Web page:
That is interesting! I knew about Green-Wald, but didn't know their conclusion was not universally accepted.
 

Urs Schreiber

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That is interesting! I knew about Green-Wald, but didn't know their conclusion was not universally accepted.
I am not an expert on this, would love to hear your opinion if you know more.

My understanding is that nobody doubts their mathematical conclusion, but that people feel at a loss understanding how their assumptions/axioms are related to the actual problem of inhomogeneity.

In addition, there seem to be numerical simulations that prove that inhomoheneity may have anything between small and large effects (here). Of course there will be assumptions going into that, too...
 

Ken G

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Ken G, the explanation you are looking for has been explained many times over the years, but you seem intent on turning this into ridiculous philosophy rhetoric instead of actually learning what people are doing (which is perfectly in the scientific tradition):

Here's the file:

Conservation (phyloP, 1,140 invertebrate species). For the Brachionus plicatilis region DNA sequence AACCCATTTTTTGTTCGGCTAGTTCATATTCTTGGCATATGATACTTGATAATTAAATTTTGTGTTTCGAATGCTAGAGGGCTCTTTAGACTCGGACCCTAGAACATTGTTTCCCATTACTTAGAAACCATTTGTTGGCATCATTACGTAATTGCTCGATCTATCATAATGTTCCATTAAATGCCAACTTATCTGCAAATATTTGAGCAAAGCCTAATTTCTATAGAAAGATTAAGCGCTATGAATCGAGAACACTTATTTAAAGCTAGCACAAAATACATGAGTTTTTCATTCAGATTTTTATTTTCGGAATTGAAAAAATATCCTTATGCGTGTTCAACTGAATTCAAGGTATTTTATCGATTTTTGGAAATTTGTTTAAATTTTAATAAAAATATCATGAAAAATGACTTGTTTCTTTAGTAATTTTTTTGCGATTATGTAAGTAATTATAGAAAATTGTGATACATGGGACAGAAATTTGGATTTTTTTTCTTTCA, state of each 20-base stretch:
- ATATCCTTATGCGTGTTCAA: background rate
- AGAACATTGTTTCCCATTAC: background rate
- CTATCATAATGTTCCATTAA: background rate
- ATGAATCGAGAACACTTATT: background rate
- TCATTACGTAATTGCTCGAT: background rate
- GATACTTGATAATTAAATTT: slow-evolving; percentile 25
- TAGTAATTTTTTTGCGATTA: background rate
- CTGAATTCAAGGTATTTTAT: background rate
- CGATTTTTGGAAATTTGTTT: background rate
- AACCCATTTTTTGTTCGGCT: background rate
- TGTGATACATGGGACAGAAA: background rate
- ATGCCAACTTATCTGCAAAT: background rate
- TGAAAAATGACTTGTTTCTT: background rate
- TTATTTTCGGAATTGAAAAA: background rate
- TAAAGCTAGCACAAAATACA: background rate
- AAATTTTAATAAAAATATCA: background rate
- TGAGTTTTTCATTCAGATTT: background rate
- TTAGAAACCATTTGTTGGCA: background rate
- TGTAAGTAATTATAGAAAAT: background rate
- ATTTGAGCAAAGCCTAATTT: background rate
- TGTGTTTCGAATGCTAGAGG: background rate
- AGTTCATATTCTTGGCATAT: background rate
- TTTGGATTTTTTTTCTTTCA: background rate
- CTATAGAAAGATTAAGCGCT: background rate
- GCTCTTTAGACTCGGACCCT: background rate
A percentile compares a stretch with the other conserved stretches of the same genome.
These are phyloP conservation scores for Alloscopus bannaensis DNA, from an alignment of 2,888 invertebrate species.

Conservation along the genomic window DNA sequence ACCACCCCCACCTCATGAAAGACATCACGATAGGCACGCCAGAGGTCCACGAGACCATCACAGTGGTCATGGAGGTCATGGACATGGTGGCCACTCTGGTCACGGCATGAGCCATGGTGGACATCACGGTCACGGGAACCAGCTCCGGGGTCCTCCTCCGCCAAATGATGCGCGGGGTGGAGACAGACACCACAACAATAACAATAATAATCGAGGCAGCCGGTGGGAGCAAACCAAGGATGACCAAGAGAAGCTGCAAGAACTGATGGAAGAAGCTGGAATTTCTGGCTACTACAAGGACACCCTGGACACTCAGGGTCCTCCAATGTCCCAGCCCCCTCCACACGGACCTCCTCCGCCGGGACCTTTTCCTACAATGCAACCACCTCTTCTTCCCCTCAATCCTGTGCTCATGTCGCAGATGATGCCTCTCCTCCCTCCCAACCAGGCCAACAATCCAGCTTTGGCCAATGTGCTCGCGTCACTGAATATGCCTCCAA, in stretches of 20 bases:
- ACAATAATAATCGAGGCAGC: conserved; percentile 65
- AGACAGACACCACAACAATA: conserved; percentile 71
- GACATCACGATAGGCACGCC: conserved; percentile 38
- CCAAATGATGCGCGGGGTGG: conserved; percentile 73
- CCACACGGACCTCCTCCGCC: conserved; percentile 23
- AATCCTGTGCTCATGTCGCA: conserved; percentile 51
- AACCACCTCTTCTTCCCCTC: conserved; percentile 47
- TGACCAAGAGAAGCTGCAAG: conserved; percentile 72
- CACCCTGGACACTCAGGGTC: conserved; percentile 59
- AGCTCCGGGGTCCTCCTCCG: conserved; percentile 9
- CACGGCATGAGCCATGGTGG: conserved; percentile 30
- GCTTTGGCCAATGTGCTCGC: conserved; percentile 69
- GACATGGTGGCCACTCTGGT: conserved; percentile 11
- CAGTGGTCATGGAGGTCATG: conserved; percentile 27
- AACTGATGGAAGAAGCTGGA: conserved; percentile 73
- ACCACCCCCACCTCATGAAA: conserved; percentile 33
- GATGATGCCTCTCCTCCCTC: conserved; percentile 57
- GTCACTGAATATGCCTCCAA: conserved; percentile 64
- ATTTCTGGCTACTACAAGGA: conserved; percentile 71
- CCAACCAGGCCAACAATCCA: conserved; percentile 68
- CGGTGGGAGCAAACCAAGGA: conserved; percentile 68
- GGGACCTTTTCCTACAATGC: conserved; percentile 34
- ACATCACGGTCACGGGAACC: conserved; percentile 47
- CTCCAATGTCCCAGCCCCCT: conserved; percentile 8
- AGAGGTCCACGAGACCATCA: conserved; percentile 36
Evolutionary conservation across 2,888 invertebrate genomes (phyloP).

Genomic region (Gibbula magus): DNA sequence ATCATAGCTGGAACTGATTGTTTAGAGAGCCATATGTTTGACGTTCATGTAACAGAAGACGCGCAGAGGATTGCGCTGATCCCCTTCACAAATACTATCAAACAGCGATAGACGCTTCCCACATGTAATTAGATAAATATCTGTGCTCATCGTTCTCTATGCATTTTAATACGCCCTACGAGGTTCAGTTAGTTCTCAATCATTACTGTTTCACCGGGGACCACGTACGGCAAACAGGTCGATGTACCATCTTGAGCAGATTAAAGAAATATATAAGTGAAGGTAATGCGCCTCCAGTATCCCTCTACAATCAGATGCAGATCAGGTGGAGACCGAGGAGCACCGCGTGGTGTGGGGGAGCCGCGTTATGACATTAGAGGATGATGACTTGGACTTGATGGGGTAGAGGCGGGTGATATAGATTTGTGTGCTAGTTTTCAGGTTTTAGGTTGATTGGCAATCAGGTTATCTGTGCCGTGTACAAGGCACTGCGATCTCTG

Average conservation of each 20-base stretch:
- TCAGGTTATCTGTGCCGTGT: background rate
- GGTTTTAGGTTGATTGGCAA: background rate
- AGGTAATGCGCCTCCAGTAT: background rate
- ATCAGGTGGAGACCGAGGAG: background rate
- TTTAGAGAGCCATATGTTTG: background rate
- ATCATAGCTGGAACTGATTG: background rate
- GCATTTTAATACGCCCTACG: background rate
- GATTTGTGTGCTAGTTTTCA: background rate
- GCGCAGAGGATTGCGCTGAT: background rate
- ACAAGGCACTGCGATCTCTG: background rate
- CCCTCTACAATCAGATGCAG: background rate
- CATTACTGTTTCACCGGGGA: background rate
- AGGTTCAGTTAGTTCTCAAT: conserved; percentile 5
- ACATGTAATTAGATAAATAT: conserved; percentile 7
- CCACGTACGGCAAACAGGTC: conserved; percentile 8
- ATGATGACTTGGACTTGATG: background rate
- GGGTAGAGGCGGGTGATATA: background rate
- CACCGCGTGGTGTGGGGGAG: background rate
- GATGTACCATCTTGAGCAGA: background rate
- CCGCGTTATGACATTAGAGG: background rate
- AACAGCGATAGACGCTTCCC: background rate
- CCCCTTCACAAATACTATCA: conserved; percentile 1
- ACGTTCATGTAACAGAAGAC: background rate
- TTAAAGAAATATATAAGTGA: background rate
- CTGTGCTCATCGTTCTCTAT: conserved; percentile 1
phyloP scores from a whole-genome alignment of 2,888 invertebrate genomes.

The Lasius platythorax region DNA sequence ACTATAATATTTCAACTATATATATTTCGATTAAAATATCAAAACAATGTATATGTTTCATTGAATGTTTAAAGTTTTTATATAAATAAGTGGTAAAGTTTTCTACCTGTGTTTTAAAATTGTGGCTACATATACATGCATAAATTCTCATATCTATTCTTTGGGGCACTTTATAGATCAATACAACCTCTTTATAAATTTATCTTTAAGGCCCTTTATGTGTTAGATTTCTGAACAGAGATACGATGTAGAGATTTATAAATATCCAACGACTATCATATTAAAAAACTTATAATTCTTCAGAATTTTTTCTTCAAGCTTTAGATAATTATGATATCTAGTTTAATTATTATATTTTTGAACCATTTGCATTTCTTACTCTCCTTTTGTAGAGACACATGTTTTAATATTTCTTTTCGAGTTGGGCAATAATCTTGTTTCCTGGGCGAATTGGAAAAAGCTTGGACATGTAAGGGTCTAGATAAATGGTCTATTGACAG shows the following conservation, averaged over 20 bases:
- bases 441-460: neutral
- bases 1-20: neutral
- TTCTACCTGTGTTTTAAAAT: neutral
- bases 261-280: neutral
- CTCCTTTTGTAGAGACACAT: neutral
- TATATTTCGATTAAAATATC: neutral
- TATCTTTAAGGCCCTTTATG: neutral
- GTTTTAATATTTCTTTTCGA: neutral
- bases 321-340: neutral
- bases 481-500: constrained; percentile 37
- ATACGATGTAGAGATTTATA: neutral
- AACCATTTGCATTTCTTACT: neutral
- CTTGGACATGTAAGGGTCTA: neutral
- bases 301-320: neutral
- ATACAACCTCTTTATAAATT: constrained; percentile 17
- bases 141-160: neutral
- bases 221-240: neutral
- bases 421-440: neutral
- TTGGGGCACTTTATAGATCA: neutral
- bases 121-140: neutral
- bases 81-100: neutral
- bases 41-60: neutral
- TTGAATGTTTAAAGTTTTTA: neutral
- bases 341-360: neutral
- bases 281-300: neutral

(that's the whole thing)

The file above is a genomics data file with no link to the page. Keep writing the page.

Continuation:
What is "ridiculous" is to suggest that I am the one bringing basic issues in scientific pedagogy into this thread. Much of the thread, dating back to the OP, has been about the role of mathematical rigor in science ("If at the next social gathering smalltalk with your colleagues you need a good argument that physics does need mathematically airtight proof after all, you’ll have a monumental example here." ) That is quite clearly an issue for scientific pedagogy-- i.e., philosophy. Also, the articles cited in the thread are rife with philosophical statements (a random example from Danielsson: "We therefore think that the most natural assumption, at this point in time, is that string theory conspires against the existence of dS space." Is it not perfectly obvious that talking about what people "think is the most natural assuption" is an example of philosophical thinking?) So no, I did not bring philosophy into the thread, it was already there. I just want it to reasonably reflect proven scientific pedagogy, and to reign in the more glaring variances from that.